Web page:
Our cover picture this week shows a Supermarine Walrus being lifted into HMS “Devonshire”. The Supermarine Walrus type of single-engined amphibian was designed for fleet-spotting work, and was adopted by the Admiralty for use in the Fleet Air Arm in 1935. These aircraft have a length (on chassis) of 37 ft 7-in and a span of 45 ft 10-in. The engine is a Bristol Pegasus VI.
AIRCRAFT IN FRONT OF THE BUILDINGS AT THE RAND AIRPORT. With the completion of work on this airport, the total cost is estimated at £400,000. Within the circular concrete parapet is a large clock; its face and hands are specially designed to be easily read from the air. The waiting aeroplanes are two Junkers three-engined machines and an Airspeed Envoy.
How Maps Are Made:
A GEOLOGICAL SURVEY of Qishm Island, in the Persian Gulf, necessitated the taking of sixty photographs to form a mosaic of the area. The remarkable circular formation shown in this picture is a salt plug of Cambrian age intruding as a cylinder through the normal strata of Miocene-Pliocene beds. The plug itself has a diameter of about fourteen miles. The black area is the sea.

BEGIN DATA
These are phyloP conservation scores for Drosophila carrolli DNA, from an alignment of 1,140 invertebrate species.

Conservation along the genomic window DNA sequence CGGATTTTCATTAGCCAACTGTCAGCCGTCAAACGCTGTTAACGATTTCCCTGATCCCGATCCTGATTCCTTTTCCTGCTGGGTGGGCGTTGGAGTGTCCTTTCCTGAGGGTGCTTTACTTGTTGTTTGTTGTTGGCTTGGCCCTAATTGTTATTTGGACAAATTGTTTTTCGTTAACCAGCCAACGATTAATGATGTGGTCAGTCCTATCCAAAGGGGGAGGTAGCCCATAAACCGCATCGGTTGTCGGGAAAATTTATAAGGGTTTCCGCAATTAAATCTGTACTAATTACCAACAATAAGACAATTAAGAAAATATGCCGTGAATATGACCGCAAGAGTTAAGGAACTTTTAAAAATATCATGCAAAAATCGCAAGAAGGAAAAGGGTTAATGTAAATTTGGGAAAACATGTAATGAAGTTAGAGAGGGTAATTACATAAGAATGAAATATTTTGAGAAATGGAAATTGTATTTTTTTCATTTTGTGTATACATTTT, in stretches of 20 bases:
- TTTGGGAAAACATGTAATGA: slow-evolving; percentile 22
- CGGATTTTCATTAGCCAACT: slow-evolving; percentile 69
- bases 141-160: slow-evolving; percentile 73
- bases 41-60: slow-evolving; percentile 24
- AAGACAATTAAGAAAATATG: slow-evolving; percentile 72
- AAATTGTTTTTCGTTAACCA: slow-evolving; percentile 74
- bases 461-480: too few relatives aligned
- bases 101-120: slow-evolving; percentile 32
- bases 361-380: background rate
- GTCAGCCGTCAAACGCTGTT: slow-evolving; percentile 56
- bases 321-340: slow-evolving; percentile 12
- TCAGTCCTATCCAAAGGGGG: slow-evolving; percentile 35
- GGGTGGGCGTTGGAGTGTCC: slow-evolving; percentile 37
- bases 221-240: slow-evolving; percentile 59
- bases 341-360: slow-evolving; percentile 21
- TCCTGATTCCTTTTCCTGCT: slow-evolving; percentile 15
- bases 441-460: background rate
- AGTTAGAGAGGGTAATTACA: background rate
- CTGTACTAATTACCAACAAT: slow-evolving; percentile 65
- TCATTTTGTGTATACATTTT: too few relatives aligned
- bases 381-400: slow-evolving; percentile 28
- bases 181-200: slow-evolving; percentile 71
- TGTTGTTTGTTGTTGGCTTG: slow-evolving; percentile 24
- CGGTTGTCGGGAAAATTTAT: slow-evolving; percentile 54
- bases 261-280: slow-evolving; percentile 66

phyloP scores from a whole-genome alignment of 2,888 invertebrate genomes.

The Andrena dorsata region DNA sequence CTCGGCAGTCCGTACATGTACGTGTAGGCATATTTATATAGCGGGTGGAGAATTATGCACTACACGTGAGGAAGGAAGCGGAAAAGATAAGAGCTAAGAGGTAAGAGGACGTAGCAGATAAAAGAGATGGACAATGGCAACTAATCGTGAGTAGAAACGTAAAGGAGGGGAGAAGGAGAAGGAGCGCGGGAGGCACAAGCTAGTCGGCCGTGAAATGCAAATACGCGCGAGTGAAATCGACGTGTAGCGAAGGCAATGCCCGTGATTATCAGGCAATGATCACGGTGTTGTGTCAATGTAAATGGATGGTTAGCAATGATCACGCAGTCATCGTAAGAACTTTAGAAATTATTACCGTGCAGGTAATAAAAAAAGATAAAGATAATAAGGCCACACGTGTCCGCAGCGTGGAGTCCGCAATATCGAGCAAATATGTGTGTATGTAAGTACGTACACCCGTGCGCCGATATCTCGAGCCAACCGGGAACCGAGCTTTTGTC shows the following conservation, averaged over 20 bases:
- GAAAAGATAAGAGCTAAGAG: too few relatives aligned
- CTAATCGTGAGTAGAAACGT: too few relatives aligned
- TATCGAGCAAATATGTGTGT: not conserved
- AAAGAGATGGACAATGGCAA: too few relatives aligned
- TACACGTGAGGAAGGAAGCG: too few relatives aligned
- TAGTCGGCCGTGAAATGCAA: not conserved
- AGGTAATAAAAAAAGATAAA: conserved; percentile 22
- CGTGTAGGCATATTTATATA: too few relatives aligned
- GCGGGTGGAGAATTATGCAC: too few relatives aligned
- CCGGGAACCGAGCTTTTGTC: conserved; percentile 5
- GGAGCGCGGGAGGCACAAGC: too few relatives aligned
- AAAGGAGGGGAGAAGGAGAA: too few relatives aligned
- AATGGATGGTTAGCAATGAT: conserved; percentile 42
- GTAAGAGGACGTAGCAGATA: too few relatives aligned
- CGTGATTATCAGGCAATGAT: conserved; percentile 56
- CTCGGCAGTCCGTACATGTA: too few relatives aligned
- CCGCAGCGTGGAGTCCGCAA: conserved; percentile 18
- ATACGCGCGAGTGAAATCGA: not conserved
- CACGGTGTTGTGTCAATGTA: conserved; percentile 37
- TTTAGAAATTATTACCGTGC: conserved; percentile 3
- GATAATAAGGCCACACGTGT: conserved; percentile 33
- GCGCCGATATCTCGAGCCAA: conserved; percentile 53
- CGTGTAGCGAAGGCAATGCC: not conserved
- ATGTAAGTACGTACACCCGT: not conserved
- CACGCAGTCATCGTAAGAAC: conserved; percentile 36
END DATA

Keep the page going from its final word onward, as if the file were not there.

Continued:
South Africa’s Air Routes:
PASSENGERS BOARDING ONE OF THE JUNKERS AIR LINERS of South African Airways. This picture shows the corrugations on the metal covering of the wings. These corrugations assist in stiffening the wings against torsion. A flap runs along the length of the trailing edge of wither wing, and is so mounted that it gives a double-wing effect. It can be sued to vary the camber of the wing and thus increase the lift.